Truly Madly Deeply
Introduced 50 years ago, the Rolex Sea-dweller was the world’s first deep dive watch, and its latest incarnation harks back to the most fabled chapter in its glorious history, writes Celine Yap
t is hard to think of a more underrated sports watch than the Rolex Sea-dweller. When it comes to Rolex diving watches, the Submariner gets most of, if not all, the love. Granted, the Sea-dweller began as an offshoot of the Submariner, so it is perhaps fair the latter gets more recognition. It does, overwhelmingly so, and this is probably a blessing in disguise for watch connoisseurs who actually favour the Sea-dweller. Not as commonly encountered, the Sea-dweller appeals to a select group of Rolex collectors for whom extreme performance is the holy grail. But its niche appeal is set to widen as the watch celebrates its 50th anniversary this year with a new reference that has made it to the top of every savvy watch collector’s hit list. As with all the most coveted Rolex watches, the waiting list for the new Sea-dweller Ref 126600 is long with a capital L. It is said that this tribute piece checks all the right boxes for an ultracollect able Rolex—a recap of the watch’s history that tells the full story. Trieste. The challenge was for Rolex to create a watch that could accompany the submersible on its dives. The brand delivered spectacularly, creating an experimental Oyster it called the Deep Sea Special, designed to resist the pressures of the deep. In 1960, a revamped Deep Sea Special accompanied the Trieste on its mission to the bottom of the Mariana Trench, at a record depth of 10,916m. When it surfaced, it was found to have kept perfect time. This was proof of Rolex’s expertise in diving watches, and the beginning of the Sea-dweller legacy. By the early 1960s, Rolex had already been producing the Submariner for a good few years. During this same period, it crossed paths with engineering and deep diving operations firm named Compagnie Maritime d’expertises (Comex). Comex is a pioneer in deep saturation diving and its divers were in need of a utilitarian tool watch that could be trusted to provide accurate bottom time readings legibly and at all times. While the Deep Sea Special could make it to the bottom of the ocean just fine, it had also been designed for a bathyscaphe, not a human. Again, Rolex rose to the challenge and by 1967, had come up with a seminal timepiece known as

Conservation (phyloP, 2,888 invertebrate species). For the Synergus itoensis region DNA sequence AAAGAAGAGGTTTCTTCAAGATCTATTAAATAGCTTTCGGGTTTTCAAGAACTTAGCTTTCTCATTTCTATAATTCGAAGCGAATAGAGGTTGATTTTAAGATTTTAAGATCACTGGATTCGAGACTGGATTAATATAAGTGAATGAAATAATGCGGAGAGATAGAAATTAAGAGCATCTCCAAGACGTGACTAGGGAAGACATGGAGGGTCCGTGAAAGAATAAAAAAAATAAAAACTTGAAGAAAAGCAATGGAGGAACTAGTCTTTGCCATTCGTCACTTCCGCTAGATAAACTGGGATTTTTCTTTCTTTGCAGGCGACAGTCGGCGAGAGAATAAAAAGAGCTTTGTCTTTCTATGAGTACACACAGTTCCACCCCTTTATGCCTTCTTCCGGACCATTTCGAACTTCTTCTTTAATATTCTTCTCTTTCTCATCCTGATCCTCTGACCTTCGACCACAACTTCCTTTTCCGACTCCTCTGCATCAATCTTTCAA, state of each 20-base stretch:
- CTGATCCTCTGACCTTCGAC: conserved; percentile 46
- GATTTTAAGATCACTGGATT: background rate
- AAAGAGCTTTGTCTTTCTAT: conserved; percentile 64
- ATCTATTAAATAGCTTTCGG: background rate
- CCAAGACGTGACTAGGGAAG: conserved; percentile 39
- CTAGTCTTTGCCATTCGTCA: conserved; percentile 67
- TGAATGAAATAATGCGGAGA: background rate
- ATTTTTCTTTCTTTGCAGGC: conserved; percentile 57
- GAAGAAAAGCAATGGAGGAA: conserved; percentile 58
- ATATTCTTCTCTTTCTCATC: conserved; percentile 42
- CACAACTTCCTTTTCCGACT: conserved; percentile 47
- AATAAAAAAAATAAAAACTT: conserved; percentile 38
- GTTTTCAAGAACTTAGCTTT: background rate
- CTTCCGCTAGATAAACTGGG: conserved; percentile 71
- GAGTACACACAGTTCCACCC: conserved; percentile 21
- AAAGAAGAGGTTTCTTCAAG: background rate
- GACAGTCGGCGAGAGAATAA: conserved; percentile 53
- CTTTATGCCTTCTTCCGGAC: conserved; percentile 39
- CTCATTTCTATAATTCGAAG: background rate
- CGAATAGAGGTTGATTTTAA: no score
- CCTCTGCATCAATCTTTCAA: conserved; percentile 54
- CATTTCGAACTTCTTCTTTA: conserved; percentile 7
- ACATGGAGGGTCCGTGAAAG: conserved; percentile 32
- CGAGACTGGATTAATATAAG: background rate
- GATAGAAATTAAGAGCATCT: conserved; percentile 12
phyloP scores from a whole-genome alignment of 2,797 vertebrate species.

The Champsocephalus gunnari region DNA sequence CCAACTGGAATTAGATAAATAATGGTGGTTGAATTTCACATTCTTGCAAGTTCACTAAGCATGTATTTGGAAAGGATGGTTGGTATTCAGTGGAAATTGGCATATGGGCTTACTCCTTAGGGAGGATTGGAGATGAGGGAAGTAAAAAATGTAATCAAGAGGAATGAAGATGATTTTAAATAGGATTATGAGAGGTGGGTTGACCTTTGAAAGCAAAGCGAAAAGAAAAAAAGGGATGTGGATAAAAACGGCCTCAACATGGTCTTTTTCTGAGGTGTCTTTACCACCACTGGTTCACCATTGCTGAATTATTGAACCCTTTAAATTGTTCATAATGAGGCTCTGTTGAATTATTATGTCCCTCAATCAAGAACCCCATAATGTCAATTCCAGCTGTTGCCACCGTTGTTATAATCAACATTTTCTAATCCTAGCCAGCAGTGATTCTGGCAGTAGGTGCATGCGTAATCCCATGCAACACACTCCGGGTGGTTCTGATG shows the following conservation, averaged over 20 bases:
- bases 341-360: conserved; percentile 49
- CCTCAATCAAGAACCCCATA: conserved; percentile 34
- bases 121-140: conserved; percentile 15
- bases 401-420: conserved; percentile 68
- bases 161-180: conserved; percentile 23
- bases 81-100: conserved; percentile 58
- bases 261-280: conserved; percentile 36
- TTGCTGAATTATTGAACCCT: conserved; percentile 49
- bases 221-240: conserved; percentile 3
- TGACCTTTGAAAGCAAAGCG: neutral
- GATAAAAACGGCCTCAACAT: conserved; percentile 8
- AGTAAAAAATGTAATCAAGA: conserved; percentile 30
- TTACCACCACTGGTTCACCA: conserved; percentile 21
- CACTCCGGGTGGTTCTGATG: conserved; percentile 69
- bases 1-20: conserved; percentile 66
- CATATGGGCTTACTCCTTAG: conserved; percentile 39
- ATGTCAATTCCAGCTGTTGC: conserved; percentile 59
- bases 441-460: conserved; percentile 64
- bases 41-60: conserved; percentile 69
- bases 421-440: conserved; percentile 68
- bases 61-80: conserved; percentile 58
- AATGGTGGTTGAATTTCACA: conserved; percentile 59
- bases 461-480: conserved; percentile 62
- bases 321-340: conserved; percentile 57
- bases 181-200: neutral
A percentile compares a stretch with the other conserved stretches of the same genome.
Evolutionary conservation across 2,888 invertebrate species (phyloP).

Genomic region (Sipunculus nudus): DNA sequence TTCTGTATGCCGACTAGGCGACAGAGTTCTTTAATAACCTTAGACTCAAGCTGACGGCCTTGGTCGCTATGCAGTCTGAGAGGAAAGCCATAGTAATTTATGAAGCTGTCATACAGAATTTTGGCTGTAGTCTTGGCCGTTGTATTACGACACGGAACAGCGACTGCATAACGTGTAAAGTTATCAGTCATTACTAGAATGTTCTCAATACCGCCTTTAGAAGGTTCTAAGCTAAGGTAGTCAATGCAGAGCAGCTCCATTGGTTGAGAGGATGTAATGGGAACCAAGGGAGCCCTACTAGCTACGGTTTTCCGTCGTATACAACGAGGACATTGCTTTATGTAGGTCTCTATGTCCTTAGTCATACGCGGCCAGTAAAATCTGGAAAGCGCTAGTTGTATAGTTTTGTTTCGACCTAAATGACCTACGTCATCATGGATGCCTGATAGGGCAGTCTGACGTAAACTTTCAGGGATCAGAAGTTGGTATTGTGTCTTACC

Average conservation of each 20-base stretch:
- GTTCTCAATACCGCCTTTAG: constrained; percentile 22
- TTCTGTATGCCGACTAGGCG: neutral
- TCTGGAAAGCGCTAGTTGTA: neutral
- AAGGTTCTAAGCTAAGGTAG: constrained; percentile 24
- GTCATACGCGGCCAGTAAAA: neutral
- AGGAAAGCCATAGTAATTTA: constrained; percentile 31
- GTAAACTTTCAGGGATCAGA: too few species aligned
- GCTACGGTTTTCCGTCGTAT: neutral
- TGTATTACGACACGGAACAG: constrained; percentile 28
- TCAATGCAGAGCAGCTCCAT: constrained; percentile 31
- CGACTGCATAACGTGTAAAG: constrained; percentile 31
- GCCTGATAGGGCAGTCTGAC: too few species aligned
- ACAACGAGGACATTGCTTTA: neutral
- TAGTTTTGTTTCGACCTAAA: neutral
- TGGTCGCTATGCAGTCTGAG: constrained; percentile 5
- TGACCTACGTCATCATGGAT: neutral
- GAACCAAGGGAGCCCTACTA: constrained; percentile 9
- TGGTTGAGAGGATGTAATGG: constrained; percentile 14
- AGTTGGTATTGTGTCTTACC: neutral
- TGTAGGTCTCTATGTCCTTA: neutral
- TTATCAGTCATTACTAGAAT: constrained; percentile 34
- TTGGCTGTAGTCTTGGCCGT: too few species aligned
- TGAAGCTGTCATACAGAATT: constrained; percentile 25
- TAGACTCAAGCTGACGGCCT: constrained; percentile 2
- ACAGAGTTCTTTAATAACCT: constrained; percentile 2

it does not have a date magnifier. That all Sea-dwellers, with the exception of the 2017 Ref 126600, come without this feature is an attribute that many collectors cherish deeply, so when Rolex bestowed the 50th-anniversary model with the Cyclops date, some collectors were understandably riled. Indeed, traditionally there has never been a date magnifier on the Sea-dweller’s crystal and the reason for that is a practical one: it introduces weak points on the crystal. The Sea-dweller’s raison d’etre as a professional diver’s watch didn’t allow Rolex to do anything that might compromise its utilitarian nature. With the Ref 126600, however, the manufacture has managed to produce a sapphire crystal that has the magnifier and that doesn’t weaken the integrity of the material, although in typical Rolex fashion, it remains cagey about the technical details.